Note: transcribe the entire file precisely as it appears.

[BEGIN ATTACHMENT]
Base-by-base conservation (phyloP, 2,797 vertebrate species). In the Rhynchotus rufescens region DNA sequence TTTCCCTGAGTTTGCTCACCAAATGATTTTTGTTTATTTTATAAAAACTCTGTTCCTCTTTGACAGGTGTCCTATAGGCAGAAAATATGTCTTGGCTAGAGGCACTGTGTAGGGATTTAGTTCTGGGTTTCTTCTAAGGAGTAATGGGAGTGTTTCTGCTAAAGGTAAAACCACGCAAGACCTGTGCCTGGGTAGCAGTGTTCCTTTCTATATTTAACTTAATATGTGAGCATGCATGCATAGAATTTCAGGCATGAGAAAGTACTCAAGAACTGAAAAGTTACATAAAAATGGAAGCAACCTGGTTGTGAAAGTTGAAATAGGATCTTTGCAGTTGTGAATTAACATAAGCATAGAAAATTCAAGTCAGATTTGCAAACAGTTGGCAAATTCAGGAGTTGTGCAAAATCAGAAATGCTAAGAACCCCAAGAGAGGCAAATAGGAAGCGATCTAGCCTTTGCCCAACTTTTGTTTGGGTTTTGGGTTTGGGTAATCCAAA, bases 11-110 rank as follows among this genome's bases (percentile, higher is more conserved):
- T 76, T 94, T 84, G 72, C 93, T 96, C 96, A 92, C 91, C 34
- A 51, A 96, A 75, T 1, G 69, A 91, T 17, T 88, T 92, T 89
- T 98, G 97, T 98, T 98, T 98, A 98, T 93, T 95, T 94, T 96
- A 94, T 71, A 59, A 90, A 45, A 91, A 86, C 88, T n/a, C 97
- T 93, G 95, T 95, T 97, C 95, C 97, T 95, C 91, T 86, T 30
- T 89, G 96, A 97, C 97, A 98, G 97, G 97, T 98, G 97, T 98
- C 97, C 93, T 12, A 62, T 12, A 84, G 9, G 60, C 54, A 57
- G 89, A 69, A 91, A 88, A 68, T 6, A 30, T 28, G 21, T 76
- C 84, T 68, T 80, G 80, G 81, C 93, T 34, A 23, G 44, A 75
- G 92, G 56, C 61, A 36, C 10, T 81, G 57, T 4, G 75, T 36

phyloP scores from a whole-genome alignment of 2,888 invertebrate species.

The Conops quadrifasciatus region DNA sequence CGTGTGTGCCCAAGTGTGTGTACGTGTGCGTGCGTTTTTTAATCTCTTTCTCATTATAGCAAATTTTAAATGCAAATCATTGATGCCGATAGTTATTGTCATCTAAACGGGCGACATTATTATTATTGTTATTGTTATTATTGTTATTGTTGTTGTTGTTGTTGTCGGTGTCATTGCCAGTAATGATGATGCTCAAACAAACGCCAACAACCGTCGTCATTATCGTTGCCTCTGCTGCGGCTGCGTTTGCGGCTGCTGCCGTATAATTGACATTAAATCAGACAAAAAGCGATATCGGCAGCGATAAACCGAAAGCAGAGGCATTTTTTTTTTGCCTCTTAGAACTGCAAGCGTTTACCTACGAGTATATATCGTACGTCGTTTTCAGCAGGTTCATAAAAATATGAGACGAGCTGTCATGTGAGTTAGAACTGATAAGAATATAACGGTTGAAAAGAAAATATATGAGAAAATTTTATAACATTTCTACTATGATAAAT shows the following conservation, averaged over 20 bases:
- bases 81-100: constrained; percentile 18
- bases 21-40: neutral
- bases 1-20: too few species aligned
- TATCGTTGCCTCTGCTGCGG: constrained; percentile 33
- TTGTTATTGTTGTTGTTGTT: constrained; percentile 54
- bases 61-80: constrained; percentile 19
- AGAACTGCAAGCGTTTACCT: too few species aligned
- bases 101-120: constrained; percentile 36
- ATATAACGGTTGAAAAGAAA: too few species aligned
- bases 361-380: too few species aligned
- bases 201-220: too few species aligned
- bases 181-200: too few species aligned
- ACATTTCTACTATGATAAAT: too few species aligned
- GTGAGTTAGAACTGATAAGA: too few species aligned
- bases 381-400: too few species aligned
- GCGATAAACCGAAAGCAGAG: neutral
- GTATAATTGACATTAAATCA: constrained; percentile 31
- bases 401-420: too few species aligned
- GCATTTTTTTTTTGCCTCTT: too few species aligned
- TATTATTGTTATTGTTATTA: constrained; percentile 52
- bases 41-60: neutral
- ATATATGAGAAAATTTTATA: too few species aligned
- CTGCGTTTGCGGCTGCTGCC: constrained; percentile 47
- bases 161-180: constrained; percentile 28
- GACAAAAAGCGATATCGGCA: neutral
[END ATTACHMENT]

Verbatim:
Base-by-base conservation (phyloP, 2,797 vertebrate species). In the Rhynchotus rufescens region DNA sequence TTTCCCTGAGTTTGCTCACCAAATGATTTTTGTTTATTTTATAAAAACTCTGTTCCTCTTTGACAGGTGTCCTATAGGCAGAAAATATGTCTTGGCTAGAGGCACTGTGTAGGGATTTAGTTCTGGGTTTCTTCTAAGGAGTAATGGGAGTGTTTCTGCTAAAGGTAAAACCACGCAAGACCTGTGCCTGGGTAGCAGTGTTCCTTTCTATATTTAACTTAATATGTGAGCATGCATGCATAGAATTTCAGGCATGAGAAAGTACTCAAGAACTGAAAAGTTACATAAAAATGGAAGCAACCTGGTTGTGAAAGTTGAAATAGGATCTTTGCAGTTGTGAATTAACATAAGCATAGAAAATTCAAGTCAGATTTGCAAACAGTTGGCAAATTCAGGAGTTGTGCAAAATCAGAAATGCTAAGAACCCCAAGAGAGGCAAATAGGAAGCGATCTAGCCTTTGCCCAACTTTTGTTTGGGTTTTGGGTTTGGGTAATCCAAA, bases 11-110 rank as follows among this genome's bases (percentile, higher is more conserved):
- T 76, T 94, T 84, G 72, C 93, T 96, C 96, A 92, C 91, C 34
- A 51, A 96, A 75, T 1, G 69, A 91, T 17, T 88, T 92, T 89
- T 98, G 97, T 98, T 98, T 98, A 98, T 93, T 95, T 94, T 96
- A 94, T 71, A 59, A 90, A 45, A 91, A 86, C 88, T n/a, C 97
- T 93, G 95, T 95, T 97, C 95, C 97, T 95, C 91, T 86, T 30
- T 89, G 96, A 97, C 97, A 98, G 97, G 97, T 98, G 97, T 98
- C 97, C 93, T 12, A 62, T 12, A 84, G 9, G 60, C 54, A 57
- G 89, A 69, A 91, A 88, A 68, T 6, A 30, T 28, G 21, T 76
- C 84, T 68, T 80, G 80, G 81, C 93, T 34, A 23, G 44, A 75
- G 92, G 56, C 61, A 36, C 10, T 81, G 57, T 4, G 75, T 36

phyloP scores from a whole-genome alignment of 2,888 invertebrate species.

The Conops quadrifasciatus region DNA sequence CGTGTGTGCCCAAGTGTGTGTACGTGTGCGTGCGTTTTTTAATCTCTTTCTCATTATAGCAAATTTTAAATGCAAATCATTGATGCCGATAGTTATTGTCATCTAAACGGGCGACATTATTATTATTGTTATTGTTATTATTGTTATTGTTGTTGTTGTTGTTGTCGGTGTCATTGCCAGTAATGATGATGCTCAAACAAACGCCAACAACCGTCGTCATTATCGTTGCCTCTGCTGCGGCTGCGTTTGCGGCTGCTGCCGTATAATTGACATTAAATCAGACAAAAAGCGATATCGGCAGCGATAAACCGAAAGCAGAGGCATTTTTTTTTTGCCTCTTAGAACTGCAAGCGTTTACCTACGAGTATATATCGTACGTCGTTTTCAGCAGGTTCATAAAAATATGAGACGAGCTGTCATGTGAGTTAGAACTGATAAGAATATAACGGTTGAAAAGAAAATATATGAGAAAATTTTATAACATTTCTACTATGATAAAT shows the following conservation, averaged over 20 bases:
- bases 81-100: constrained; percentile 18
- bases 21-40: neutral
- bases 1-20: too few species aligned
- TATCGTTGCCTCTGCTGCGG: constrained; percentile 33
- TTGTTATTGTTGTTGTTGTT: constrained; percentile 54
- bases 61-80: constrained; percentile 19
- AGAACTGCAAGCGTTTACCT: too few species aligned
- bases 101-120: constrained; percentile 36
- ATATAACGGTTGAAAAGAAA: too few species aligned
- bases 361-380: too few species aligned
- bases 201-220: too few species aligned
- bases 181-200: too few species aligned
- ACATTTCTACTATGATAAAT: too few species aligned
- GTGAGTTAGAACTGATAAGA: too few species aligned
- bases 381-400: too few species aligned
- GCGATAAACCGAAAGCAGAG: neutral
- GTATAATTGACATTAAATCA: constrained; percentile 31
- bases 401-420: too few species aligned
- GCATTTTTTTTTTGCCTCTT: too few species aligned
- TATTATTGTTATTGTTATTA: constrained; percentile 52
- bases 41-60: neutral
- ATATATGAGAAAATTTTATA: too few species aligned
- CTGCGTTTGCGGCTGCTGCC: constrained; percentile 47
- bases 161-180: constrained; percentile 28
- GACAAAAAGCGATATCGGCA: neutral